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Rural News

Rabobank appoints new Armidale branch manager to head up New England business 

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Rabobank appoints new Armidale branch manager to head up New England business

Leading agribusiness banking specialist Rabobank has appointed Scott Neilson to head up its business in the New England region.

Based out of the Armidale branch, Mr Neilson brings extensive banking experience to the role, notching up more than three decades in financial markets in Australia and abroad.

Announcing the appointment, regional manager for northern New South Wales and southern Queensland Brad James said Mr Neilson brought a wealth of experience to the role and as “no stranger to the local area” he had a good understanding of the wool, sheep, beef and sugar sectors in which his clients operated.

“With Rabobank well established as a leading ag bank in rural Australia, Scott’s skill set is ideal for our operating model as he is passionate about agriculture and working with clients to assist them in building and expanding their farming enterprises,” he said.

Mr Neilson – who moved from Sydney, where he headed up a spot trading desk with a major retail bank, to Armidale in 2012 – said he loved the area with its genuine community.

“I was not home much in Sydney so we moved our young family up here so I could work with farmers to help manage their FX, interest rate and commodity price risk,” he said.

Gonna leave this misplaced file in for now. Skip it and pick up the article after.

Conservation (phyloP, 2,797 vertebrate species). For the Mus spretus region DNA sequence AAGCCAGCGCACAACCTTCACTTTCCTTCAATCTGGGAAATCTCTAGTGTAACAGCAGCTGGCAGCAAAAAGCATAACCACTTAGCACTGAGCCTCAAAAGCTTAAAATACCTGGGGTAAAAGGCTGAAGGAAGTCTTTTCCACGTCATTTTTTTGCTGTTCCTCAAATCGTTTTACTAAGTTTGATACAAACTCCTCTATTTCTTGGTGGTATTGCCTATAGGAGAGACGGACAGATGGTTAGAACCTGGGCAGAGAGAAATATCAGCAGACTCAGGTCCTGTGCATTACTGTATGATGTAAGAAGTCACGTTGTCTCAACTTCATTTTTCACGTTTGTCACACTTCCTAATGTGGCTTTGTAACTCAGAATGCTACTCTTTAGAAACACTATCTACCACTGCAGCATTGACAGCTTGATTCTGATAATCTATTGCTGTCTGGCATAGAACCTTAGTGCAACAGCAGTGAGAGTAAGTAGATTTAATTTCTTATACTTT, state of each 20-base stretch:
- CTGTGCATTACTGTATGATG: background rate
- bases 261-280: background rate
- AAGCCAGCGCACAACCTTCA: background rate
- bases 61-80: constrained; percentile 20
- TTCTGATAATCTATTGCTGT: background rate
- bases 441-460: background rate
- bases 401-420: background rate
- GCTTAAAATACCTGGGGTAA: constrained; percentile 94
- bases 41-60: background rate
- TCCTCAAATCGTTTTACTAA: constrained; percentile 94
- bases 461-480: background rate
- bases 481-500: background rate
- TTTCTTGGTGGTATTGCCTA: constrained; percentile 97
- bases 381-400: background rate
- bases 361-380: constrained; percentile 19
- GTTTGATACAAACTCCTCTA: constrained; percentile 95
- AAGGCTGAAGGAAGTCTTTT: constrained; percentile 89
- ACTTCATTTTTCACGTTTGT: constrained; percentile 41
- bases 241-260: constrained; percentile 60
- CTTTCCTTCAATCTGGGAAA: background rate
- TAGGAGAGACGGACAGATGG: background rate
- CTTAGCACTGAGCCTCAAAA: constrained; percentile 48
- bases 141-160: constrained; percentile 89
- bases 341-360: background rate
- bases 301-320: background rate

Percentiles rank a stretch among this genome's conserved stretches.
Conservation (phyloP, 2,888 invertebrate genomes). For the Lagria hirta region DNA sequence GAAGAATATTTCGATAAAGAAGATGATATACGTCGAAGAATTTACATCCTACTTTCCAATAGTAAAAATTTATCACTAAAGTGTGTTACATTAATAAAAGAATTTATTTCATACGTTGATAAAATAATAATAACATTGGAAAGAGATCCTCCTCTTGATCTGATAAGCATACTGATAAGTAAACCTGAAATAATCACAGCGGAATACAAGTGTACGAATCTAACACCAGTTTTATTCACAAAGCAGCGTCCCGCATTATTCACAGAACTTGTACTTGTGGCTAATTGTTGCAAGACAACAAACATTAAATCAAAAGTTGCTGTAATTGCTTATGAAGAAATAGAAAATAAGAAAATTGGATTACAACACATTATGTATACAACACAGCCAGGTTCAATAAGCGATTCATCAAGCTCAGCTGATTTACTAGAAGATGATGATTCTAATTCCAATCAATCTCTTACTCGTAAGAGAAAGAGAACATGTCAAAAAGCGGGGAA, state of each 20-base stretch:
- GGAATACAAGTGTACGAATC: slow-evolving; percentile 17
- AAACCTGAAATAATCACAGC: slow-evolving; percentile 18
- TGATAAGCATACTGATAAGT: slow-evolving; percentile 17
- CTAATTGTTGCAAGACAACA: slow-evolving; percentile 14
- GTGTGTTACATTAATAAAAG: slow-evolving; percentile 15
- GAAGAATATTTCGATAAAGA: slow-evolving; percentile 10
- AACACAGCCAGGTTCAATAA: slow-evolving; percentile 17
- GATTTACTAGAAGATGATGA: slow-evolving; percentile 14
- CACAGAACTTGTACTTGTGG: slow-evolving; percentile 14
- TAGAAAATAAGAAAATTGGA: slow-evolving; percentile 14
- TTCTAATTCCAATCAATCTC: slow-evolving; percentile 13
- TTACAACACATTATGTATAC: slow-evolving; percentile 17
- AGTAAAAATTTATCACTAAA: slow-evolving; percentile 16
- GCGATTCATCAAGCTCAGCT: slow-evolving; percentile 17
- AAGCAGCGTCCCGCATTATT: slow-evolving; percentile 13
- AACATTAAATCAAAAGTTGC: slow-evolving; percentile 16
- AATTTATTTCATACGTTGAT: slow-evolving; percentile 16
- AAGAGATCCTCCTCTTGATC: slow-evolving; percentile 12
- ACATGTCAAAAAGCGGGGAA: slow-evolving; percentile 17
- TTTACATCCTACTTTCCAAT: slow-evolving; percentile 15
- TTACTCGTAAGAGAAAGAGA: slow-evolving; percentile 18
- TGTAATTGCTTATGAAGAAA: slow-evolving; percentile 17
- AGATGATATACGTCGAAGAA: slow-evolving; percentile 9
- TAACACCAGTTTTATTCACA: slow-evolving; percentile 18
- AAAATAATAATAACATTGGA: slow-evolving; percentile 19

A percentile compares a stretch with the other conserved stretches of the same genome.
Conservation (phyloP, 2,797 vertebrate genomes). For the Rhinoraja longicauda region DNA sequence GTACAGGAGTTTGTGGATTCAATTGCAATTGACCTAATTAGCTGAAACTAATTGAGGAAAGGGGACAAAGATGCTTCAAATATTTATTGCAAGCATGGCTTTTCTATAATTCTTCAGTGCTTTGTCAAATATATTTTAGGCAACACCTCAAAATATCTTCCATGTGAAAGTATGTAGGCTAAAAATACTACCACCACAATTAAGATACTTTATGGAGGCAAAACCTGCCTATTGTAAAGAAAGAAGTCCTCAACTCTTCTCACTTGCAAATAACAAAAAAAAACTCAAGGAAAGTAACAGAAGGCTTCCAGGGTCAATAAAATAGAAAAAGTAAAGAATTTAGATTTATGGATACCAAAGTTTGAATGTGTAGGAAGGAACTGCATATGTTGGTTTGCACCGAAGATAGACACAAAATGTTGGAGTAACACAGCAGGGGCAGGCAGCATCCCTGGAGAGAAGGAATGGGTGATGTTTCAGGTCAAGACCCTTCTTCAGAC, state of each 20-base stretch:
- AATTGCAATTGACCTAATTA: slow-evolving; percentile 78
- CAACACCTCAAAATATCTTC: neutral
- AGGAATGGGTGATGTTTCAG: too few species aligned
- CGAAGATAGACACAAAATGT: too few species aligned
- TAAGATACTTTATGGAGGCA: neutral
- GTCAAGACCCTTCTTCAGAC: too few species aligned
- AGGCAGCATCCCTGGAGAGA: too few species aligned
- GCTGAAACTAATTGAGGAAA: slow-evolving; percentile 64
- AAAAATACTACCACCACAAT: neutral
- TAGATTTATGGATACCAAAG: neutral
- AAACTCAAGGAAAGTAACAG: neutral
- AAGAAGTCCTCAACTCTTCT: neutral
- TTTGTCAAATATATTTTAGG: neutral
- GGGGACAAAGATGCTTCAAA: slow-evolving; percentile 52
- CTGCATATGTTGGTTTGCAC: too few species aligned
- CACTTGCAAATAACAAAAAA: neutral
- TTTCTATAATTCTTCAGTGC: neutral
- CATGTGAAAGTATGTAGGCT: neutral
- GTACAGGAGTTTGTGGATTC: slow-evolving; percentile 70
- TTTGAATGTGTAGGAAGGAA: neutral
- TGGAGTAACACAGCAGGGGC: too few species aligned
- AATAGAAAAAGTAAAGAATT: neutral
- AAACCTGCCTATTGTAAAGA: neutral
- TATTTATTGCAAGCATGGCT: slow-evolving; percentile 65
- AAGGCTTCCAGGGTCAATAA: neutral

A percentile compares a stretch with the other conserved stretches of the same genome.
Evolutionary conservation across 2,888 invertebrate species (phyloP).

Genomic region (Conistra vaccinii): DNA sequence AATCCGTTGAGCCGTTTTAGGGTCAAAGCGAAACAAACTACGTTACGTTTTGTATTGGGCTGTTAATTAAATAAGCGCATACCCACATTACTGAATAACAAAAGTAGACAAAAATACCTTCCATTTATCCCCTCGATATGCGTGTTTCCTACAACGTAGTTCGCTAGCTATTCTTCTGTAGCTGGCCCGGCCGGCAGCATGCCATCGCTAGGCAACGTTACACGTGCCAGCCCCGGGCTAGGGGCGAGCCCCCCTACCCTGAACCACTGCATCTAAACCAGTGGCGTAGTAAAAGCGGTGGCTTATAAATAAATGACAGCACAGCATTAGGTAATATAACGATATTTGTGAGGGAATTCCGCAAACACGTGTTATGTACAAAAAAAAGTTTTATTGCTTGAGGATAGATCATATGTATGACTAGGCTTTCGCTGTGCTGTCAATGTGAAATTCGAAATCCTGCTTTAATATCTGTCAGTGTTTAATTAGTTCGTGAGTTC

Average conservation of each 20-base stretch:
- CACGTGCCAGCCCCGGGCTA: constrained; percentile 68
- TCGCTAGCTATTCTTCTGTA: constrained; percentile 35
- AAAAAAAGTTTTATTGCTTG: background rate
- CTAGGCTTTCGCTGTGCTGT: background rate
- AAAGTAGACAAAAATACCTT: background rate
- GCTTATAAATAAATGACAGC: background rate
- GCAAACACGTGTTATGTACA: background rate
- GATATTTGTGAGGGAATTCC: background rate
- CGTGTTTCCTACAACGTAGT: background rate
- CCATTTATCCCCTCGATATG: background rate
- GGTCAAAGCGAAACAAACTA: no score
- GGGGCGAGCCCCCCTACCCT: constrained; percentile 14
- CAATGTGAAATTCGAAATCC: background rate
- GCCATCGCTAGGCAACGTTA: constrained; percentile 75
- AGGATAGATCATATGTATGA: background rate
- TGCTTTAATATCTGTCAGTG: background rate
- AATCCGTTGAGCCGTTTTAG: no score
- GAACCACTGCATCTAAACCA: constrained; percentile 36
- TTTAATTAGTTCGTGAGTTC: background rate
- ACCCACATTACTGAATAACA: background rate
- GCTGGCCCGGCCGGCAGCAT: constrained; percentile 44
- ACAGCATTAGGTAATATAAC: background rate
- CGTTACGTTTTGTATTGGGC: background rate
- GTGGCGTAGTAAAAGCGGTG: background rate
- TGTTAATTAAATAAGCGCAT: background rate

Melbourne-educated, Mr Neilson has had a long connection to agriculture with his father “off the land down near Hay” and close ties to the land through friends over the years, particularly at Dungog where he ran his horses.

Mr Neilson says after finishing up in the financial markets last year, he was initially hesitant to get back into banking but it was Rabobank’s global cooperative structure that drew him to the role.

“I took some time off to help a mate out with harvest by driving a chaser out at Moree, as well as a stint helping out other friends with lambmarking and cattle work,” he said.

“But I was drawn to Rabobank’s principles and values, which align with my own, as their metrics are not solely revenue generated but focussed on ensuring we have a genuine relationship with our clients, which leads to a far greater banking relationship and mutual long-term goals.”